It’s all been leading to this. This is going to be epic.
ENTER THE LADY
It’s a week prior to Alex Wild’s first World Cup race, Mont-Sainte-Anne, which he chose for his World Cup debut simply because “It's close. It's the cheapest one to get to, and it's a great course.”
It seems everything has been leading up to this, and the relief of finally getting enough points to qualify for a World Cup must surely be tempered with a range of emotions? Excitement mixed with anxiety, perhaps? He seems calm—almost too calm.
“I always put pressure on myself to do well, but I don't feel any outside pressure,” he says. “For me, I'm going for experience. […] It's a completely new mindset, right? Like I just got used to being on the first two rows of a pro XCT and then now I’m ranked 430 in the world. It sounds good when you're in the U.S., but when everybody else who's ranked in the world shows up to a World Cup, it's like you're going back to the back row. Number 1 in the world's there, Number 2 in the world's there. All the guys with 2,000 UCI points.”
And then, there’s Alex.
It also helps his nerves that while at the race, he’ll have the support of S-Racing. With the logistical and race-support pressure taken off his shoulders, Alex is free to simply focus on getting ready for the race. It’s all about the right preparation, settling nerves, believing in your ability, and not being intimidated by the competition.
“You visualize it in your head and then it becomes easier to do, you know? Like you visualize yourself at the front, and you visualize yourself attacking people like Howard Grotts, because that can be a huge mental block, right? It's nice to say that everybody who beats you does it for a job, but that's not something you should be afraid of. You can respect your competition […] and their accomplishments, but when it comes down to racing, you need to be comfortable thinking that you're faster than they are.”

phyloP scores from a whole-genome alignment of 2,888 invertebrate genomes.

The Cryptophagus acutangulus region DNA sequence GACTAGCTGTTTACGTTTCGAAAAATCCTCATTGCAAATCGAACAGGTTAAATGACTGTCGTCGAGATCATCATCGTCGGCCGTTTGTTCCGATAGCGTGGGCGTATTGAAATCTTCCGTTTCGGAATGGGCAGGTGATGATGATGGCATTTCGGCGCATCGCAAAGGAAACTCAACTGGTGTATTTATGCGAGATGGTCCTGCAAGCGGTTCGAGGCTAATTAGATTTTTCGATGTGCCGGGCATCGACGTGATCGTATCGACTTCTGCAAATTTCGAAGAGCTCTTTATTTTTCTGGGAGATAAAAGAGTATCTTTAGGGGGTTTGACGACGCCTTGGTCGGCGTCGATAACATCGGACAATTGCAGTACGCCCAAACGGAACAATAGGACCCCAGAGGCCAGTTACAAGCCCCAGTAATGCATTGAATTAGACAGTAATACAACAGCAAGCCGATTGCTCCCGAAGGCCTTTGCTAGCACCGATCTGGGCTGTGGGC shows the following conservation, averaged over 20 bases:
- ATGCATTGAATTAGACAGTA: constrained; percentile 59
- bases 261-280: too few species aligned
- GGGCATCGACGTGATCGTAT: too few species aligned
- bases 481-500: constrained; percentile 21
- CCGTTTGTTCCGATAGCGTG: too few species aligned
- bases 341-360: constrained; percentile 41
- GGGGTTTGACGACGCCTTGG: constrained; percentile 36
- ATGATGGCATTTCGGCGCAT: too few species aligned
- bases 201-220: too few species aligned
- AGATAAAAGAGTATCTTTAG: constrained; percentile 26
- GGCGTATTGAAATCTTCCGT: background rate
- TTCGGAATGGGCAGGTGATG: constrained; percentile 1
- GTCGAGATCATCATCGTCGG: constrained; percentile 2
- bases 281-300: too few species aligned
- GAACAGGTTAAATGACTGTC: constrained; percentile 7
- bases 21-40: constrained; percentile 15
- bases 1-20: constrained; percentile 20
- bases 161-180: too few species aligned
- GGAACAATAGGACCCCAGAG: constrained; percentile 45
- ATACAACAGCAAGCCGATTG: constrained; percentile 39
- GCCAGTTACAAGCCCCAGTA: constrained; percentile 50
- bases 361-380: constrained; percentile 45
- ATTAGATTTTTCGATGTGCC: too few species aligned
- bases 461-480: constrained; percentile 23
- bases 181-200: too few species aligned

Since he will be spending time with Specialized athletes and S-Racing, he also sees the experience as an opportunity to do what he loves best—learning where he can improve.
“It'll just be such a rad experience, right? It's cool to hang out with those guys and pick their brains [about] how they do things and how they train. You know, maybe they walk the course differently than I do? Maybe they're looking for something that I've never looked for before? How do they push through when it's hurting really bad—how do they mentally get through that stuff? What are these things that I can be improving upon? Every year I'm looking for something that helps give you that edge.” He pauses a little before adding, “I found espresso this year.” He laughs. “It's fantastic.”
“I've never been to a World Cup,” say Wild, “so I really don't know what to expect, atmosphere-wise. I don't know, just pinning the World Cup number on and lining up in the corral and seeing all these guys I've seen on TV before, but probably never raced against, and just testing myself against the best in the world. [I’m going to] just go and be a sponge.” He smiles. “You know, live the dream for a weekend.”
Alex Wild will be racing his trusty Epic FSR for his World Cup debut on August 7th, 2016. “The course is gnarly, there’s [sic] lots of rocks and roots and traction will be key.”